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Sequoia Capital: Sequoia postpones close of $2.8 bn India, SEA fund amid probe into portfolio firm

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Bengaluru/Mumbai: Sequoia Capital has postponed the closing date of its $2.8 billion India and Southeast Asia (SEA) fund on the back of alleged financial irregularities and corporate governance misses at some of its portfolio firms, people in the know said.

The move was communicated to Sequoia’s limited partners (LPs), or sponsors in the fund, through an email. ET has reviewed the contents of the email.

“All LP subscription documents have been received. However, during the past weeks, shareholders in a company portfolio have received information about a potential misconduct, requiring investigation. Given these events, we have decided to postpone the close date of the Funds. We will provide you with an update when our work is complete,” it said.

Sequoia also thanked the LPs for their participation in the India and Southeast Asia funds – SC India Venture VIII, SC India Growth IV and SC SEA I.

“.. apologies for any inconvenience but we want to be extra cautious for everyone’s benefit…,” it said in the email.

Sequoia’s LPs are typically US university endowment funds and blue-chip pension funds.

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According to a person briefed on the development, Sequoia’s largest fund for the region will likely close by the end of the calendar year.

“In April, Sequoia’s LPs had committed capital for the new fund. However, a new development occurred which needs to be disclosed to them…,” another person added.

The storied Silicon Valley venture capital firm, which is an early backer of unicorns such as Byju’s,

and Oyo, had already received commitments of about $2.8 billion for its three different vehicles spread across venture, growth and SEA, sources in the know said.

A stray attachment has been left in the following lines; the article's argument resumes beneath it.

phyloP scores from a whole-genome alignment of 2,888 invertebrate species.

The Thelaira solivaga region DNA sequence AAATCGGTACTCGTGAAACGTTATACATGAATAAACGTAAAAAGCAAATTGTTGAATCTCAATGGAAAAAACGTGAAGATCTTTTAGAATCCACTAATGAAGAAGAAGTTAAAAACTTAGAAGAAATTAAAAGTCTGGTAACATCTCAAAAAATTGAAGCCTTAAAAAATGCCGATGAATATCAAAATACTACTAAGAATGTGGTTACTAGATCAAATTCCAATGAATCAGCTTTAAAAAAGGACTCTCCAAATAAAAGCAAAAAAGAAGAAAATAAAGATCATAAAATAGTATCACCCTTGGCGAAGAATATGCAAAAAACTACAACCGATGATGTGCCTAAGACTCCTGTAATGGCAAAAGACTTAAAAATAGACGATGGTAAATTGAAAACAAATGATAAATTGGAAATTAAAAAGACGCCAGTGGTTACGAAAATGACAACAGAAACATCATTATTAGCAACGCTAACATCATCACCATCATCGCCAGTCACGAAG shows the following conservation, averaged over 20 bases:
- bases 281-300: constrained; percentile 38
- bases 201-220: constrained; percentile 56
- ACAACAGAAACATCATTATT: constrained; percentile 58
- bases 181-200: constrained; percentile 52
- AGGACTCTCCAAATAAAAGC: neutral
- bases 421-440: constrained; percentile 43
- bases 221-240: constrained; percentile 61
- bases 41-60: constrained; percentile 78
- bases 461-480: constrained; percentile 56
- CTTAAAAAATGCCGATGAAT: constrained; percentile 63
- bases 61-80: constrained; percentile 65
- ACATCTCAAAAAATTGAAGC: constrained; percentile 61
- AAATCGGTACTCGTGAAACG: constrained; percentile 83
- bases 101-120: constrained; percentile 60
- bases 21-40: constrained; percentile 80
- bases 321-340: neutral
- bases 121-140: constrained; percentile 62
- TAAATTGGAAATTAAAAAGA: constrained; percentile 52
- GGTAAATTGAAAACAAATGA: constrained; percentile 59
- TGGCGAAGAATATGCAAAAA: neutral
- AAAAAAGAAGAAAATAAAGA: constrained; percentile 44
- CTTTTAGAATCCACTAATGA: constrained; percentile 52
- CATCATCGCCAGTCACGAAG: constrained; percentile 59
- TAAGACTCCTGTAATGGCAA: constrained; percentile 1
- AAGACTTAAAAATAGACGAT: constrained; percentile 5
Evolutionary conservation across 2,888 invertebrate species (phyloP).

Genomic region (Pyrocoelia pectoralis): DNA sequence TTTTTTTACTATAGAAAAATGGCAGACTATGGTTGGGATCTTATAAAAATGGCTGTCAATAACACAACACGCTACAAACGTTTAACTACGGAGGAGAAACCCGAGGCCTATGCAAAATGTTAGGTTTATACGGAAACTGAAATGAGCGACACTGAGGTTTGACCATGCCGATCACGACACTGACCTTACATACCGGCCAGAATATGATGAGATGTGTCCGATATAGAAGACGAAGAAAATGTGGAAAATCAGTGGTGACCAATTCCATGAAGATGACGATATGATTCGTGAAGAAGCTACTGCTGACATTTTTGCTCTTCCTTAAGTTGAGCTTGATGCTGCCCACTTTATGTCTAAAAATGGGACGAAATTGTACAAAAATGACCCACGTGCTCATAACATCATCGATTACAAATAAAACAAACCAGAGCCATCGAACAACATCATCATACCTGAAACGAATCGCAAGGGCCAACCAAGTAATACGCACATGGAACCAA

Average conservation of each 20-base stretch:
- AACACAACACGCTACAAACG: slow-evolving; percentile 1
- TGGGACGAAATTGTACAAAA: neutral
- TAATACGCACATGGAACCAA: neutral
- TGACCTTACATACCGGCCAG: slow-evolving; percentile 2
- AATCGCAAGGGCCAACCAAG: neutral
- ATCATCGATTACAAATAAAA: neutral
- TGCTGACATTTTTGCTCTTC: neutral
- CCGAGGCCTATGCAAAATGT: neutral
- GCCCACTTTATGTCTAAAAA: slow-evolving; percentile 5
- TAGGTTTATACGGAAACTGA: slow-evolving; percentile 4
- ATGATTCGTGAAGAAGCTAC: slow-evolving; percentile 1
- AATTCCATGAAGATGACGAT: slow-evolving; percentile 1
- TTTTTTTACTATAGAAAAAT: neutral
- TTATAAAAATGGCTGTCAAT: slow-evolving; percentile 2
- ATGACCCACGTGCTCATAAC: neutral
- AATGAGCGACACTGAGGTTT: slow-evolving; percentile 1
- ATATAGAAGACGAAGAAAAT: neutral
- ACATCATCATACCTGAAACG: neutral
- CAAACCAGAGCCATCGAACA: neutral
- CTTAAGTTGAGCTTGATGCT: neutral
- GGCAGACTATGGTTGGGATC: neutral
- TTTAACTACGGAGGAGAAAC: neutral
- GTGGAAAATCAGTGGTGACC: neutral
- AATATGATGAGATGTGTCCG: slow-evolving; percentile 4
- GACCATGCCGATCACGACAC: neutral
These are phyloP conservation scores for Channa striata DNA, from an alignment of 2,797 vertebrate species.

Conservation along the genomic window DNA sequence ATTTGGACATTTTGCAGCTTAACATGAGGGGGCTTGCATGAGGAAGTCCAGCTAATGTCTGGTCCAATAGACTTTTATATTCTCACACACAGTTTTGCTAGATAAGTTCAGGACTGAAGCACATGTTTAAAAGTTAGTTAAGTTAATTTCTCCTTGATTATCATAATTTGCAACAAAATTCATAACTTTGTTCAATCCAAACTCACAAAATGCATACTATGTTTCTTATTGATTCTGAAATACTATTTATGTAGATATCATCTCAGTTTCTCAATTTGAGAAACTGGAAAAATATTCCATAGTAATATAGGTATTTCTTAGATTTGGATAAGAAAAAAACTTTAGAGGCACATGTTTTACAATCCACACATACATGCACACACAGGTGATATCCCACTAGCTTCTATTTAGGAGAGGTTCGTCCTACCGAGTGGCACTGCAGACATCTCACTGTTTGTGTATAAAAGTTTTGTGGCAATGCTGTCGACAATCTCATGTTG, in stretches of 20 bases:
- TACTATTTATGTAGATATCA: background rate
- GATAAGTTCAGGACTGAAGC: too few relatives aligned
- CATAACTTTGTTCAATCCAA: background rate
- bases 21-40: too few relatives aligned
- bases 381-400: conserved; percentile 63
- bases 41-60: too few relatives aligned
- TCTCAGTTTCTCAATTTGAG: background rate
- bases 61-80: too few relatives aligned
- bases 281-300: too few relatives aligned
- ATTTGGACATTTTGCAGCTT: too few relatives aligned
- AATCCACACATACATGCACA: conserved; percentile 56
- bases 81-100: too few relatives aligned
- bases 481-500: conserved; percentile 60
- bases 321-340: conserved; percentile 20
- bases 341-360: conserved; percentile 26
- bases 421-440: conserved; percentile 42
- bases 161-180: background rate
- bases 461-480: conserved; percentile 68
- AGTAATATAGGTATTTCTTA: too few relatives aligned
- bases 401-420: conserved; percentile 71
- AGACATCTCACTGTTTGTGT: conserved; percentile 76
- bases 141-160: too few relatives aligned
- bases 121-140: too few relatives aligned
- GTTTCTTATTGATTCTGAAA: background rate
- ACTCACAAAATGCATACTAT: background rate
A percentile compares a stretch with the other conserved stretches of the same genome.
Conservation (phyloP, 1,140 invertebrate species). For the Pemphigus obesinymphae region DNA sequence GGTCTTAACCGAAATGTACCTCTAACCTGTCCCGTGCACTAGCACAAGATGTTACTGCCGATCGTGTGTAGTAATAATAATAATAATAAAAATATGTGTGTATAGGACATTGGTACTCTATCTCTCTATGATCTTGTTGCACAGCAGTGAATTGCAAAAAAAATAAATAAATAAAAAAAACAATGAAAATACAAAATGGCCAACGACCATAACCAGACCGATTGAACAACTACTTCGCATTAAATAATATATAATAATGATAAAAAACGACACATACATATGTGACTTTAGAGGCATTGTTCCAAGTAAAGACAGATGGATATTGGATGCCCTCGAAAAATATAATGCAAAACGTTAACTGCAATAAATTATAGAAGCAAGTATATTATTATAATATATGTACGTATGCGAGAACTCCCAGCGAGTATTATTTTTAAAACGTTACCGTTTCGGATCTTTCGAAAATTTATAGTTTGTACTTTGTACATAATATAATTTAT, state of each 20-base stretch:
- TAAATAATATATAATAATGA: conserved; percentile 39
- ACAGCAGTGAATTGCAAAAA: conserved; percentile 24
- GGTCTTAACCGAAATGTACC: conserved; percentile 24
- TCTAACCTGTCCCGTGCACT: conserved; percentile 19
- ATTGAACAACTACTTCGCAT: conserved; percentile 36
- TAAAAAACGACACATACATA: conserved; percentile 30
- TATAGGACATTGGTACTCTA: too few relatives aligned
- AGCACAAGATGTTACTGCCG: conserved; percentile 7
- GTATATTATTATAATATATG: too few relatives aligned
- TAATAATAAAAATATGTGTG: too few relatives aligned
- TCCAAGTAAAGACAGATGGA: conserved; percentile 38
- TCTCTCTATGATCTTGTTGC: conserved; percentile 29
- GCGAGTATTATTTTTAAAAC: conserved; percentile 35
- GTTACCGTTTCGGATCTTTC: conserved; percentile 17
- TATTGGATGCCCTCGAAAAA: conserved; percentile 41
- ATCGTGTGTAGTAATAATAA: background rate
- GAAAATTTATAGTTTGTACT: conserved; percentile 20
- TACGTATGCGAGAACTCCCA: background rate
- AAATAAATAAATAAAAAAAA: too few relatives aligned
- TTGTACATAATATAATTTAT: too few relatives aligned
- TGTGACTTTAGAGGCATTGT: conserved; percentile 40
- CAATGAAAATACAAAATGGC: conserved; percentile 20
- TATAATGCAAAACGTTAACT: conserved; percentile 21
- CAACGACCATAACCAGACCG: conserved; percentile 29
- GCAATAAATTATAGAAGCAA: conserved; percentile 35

This is Sequoia India’s largest corpus to back startups across India and SEA,
doubling from its 2020 size of $1.35 billion, which was split between a $525 million venture fund and a $825 million growth fund.

Sequoia Capital did not respond to ET’s queries till press time Tuesday.

“In the current environment, limited partners are asking more questions than ever to investors and questioning the role of funds at the board of these companies… The bottom line is what are investors doing with their diligence by being on the board of these young age companies,” an investor who did not want to be named said.

In the letter, Sequoia did not disclose the name of the company being “investigated”, but sources said it could be referring to Singapore-headquartered business-to-business (B2B) fashion e-commerce startup Zilingo.

Zilingo’s Indian founder, Ankiti Bose, was suspended from the company in April after alleged discrepancies in its accounts, which were discovered during a due diligence process before a new funding round at the firm, sources said.

Bose had
disputed these allegations and contested her suspension.

She has previously
called the company’s action a “witch hunt”, which she hinted was triggered by harassment complaints that she had raised against an investor. Bose was a former employee at Sequoia Capital India.

Since early this year, Sequoia’s portfolio companies, including fintech firm BharatPe and social commerce startup Trell, as well as Zilingo, have undergone internal audits on charges of financial fraud and corporate governance lapses.

In January, New Delhi-based merchant-focussed fintech firm BharatPe’s cofounder Ashneer Grover became embroiled in a major controversy after an expletive-laden audio clip featuring him and a

employee went public.

The matter escalated over the next two months,
leading to the exit of Grover and wife Madhuri Jain, who was the head of controls at the firm. BharatPe was last valued at $2.8 billion. Sequoia holds a 19.6% stake in the firm.

On April 4, ET reported citing sources that Sequoia had called for a
probe at Trell after receiving whistle-blower complaints. The Zilingo episode came to the fore soon after.

In a blog post last month addressing the corporate governance issues in its portfolio companies, Sequoia said that the startup ecosystem needed guardrails so that a few errant founders do not create setbacks for all.

“It is easy to think of this issue as ascribed to poor due diligence. But let’s remember that when investments are made at seed or early stage there is hardly a business to diligence. Even later stage investors can face negative surprises, post investment, if there is wilful fraud and intent,” the blue-chip venture capital fund said on April 17. “We will continue to respond strongly when we encounter wilful misconduct or fraud,” it had said.

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